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News 27 Oct 17

Communist Albania Saw Increased Abortions, Infant Mortality

A study analysing demographics in Albania from 1960 to 1980 reveals that despite the Communists' efforts to increase the population, abortions and infant mortality rates rose significantly.

Fatjona Mejdini
BIRN
Tirana
A propaganda image from Communist archives, intended to encourage women to have children. Photo: Union of Working Women

A study of demographic developments in Communist Albania from 1960 to 1980, published on Friday, shows that many more women had abortions despite the pressure from the state to have children.

The study, presented by Celo Hoxha, historian and vice-director of the Institute for the Studies of Communist Crimes at a conference on 'Scientific and Cultural Approach to Totalitarianism', also says that the number of infant deaths rose significantly during the period.

According to the study, based on the Communist authorities' data, there were 209,173 registered abortions from 1960 to 1980, even though abortion was a criminal act, while the real number is believed to be higher since many women would have abortions outside clinics, risking their lives to escape the penalties.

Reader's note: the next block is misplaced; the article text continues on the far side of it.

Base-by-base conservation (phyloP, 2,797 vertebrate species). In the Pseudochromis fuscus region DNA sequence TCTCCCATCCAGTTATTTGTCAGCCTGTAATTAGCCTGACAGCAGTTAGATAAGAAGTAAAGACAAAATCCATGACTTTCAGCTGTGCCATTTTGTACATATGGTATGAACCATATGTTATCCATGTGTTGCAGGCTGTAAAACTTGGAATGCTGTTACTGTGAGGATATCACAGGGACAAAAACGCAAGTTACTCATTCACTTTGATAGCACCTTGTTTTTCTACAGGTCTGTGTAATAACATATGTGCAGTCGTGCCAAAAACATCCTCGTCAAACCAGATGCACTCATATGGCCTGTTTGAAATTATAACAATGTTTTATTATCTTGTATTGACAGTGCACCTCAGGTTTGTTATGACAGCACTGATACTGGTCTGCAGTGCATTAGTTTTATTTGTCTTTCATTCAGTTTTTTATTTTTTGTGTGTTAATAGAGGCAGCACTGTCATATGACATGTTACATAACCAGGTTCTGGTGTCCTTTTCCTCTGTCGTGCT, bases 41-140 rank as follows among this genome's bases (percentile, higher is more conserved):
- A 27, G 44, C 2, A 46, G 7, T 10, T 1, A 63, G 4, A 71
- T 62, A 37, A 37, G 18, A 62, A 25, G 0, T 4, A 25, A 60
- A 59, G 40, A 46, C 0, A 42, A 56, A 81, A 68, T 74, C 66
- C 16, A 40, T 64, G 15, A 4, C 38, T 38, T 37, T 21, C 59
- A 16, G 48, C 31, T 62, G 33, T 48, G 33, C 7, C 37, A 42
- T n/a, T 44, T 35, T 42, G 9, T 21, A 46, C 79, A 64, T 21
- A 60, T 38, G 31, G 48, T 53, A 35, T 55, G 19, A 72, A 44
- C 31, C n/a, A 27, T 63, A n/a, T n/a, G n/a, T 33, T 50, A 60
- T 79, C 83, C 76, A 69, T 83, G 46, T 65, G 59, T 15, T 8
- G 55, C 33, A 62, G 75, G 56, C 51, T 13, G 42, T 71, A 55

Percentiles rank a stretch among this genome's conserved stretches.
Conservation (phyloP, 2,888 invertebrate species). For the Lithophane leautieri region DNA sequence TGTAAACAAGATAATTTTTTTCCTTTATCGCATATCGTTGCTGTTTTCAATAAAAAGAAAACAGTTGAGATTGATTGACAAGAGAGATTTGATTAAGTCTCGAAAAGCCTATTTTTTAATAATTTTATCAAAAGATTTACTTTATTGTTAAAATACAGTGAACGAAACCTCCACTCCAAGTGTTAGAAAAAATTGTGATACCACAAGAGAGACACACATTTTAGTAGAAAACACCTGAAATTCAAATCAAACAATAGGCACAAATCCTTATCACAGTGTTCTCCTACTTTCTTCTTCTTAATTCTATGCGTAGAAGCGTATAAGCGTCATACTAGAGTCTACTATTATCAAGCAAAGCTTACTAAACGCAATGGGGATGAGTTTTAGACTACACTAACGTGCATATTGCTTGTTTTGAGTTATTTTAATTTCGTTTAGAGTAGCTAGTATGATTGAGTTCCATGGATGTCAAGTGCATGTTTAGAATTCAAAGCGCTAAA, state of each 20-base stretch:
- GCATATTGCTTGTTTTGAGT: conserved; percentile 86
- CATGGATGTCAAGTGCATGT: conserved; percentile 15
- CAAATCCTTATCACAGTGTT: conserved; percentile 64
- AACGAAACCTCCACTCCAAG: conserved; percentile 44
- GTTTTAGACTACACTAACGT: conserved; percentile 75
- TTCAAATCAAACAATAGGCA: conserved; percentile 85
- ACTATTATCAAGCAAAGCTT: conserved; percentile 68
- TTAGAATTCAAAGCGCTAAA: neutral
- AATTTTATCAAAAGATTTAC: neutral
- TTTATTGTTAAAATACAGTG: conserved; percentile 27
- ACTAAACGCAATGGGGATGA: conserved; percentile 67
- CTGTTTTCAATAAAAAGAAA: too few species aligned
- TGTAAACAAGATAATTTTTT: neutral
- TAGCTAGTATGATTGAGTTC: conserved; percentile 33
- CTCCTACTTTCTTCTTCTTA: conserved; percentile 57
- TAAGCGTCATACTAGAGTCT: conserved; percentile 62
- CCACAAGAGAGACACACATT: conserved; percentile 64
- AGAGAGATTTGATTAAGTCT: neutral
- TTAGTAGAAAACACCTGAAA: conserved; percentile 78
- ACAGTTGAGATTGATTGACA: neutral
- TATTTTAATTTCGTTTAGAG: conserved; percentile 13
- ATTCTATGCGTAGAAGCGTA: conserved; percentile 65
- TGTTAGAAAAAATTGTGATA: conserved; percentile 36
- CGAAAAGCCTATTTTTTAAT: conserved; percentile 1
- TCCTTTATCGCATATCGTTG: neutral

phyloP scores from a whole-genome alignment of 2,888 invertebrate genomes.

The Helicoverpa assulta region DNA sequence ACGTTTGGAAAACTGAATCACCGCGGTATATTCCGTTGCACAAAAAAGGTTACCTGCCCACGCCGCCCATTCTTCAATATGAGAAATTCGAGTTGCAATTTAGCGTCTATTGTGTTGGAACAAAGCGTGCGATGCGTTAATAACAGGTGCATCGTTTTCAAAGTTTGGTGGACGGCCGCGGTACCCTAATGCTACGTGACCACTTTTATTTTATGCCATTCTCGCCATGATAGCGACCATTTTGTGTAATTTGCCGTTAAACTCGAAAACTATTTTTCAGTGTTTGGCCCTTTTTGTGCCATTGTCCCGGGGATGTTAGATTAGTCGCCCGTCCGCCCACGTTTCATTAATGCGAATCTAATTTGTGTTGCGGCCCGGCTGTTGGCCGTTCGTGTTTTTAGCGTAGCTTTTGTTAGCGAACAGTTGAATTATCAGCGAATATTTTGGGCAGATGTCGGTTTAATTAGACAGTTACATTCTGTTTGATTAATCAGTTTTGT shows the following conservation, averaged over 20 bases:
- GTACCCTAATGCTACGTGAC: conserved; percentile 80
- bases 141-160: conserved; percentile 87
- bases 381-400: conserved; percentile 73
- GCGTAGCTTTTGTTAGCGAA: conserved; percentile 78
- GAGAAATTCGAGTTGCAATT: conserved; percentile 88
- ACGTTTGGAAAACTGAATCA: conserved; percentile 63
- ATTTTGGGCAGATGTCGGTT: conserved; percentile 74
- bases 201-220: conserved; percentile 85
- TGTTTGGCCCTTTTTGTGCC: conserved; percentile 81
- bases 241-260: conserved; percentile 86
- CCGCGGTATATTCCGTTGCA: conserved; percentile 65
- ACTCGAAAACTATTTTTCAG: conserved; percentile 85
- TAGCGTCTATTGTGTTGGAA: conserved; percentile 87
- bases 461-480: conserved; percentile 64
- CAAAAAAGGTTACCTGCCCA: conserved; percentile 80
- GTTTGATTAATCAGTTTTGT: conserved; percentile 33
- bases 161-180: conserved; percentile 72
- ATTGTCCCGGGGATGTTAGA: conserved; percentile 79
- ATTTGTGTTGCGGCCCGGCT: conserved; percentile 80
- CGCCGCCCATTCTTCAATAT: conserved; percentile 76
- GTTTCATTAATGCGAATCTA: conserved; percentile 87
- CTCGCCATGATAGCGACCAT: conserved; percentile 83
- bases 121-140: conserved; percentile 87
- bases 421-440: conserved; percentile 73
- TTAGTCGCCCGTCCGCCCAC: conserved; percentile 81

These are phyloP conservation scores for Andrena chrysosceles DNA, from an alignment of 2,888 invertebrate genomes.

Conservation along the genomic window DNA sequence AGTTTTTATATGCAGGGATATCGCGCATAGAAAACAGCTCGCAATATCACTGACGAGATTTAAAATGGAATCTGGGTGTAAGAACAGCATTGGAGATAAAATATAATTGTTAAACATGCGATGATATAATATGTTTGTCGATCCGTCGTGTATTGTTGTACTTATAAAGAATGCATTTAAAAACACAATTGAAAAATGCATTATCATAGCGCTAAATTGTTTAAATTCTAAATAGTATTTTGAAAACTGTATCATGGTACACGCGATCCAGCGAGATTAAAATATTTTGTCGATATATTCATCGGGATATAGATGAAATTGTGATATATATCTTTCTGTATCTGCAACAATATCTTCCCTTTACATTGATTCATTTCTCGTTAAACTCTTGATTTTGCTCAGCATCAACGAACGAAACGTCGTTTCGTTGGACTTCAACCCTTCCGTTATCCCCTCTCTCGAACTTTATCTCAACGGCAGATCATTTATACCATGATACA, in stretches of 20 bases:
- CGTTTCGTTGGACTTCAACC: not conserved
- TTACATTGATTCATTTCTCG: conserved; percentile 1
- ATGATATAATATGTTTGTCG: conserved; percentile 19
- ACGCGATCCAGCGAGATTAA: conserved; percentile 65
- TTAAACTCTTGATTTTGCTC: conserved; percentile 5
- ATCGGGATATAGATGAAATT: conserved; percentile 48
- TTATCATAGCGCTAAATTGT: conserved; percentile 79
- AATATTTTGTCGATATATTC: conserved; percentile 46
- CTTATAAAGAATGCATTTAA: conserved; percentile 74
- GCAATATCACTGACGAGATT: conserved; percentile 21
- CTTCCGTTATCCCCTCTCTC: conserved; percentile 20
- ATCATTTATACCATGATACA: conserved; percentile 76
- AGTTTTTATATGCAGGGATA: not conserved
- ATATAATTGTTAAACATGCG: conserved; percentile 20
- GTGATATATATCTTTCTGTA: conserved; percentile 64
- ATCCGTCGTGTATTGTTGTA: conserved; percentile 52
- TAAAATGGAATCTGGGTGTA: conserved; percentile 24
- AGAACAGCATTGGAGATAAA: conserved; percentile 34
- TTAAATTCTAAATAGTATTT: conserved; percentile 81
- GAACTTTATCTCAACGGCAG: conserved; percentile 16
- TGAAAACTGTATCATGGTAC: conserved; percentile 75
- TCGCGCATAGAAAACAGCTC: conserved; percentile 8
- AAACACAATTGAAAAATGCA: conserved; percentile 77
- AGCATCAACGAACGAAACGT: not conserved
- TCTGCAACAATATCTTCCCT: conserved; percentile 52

"In 1960 in Albania, there were 5.6 times more abortions than in 1951, in 1989 there were 7.55 times more than in 1960, and 42.2 times more than in 1951," the report says.

When the Communists took power in Albania in 1946, they decreed that the population should rise in order to create a self-sustainable economy and strong military force.

The regime will financially and morally rewarded mothers with many children, but made those who remained single or childless to pay penalties and suffer social disapproval.

As result of this pressure, from 1960 to 1980, the general population increased from 1.61 million to 2.67 million people.

But the report says that poor living conditions in Albania and the fact that women had to do tough jobs while carrying children made them have abortions and report them as miscarriages.

"According to health ministry reports, more than 85 per cent of abortions were listed as spontaneous, while the rest were considered to have been provoked and because of medical conditions," it says.

However doubt was expressed about whether the studies were accurate.

According to the study, the high number of abortions enraged Communist officials.

"The abortions were seen as an economic loss that they were creating for the state. The interruption of the pregnancy without specialist help would leave women in hospitals for a long time, without being able to go to work," it says.

The study also emphasises the high rate of mortality among babies as a result of dire living and what was often a lack of food and medicines.

"From 1960-80 in Albania, an average of 6,056 children a year died of the total 127,189 children, or 86.3 out of every 1,000 births," it says.

According to the study, infant deaths as a percentage of the total number of deaths almost doubled under Communism.

"During the analysis timeframe, the death of babies at a national level made up 35.6 per cent of the total deaths. At the end of the 1930s and the beginning of the 1940s, babies' deaths made up 18.5 per cent of the total deaths," it says.

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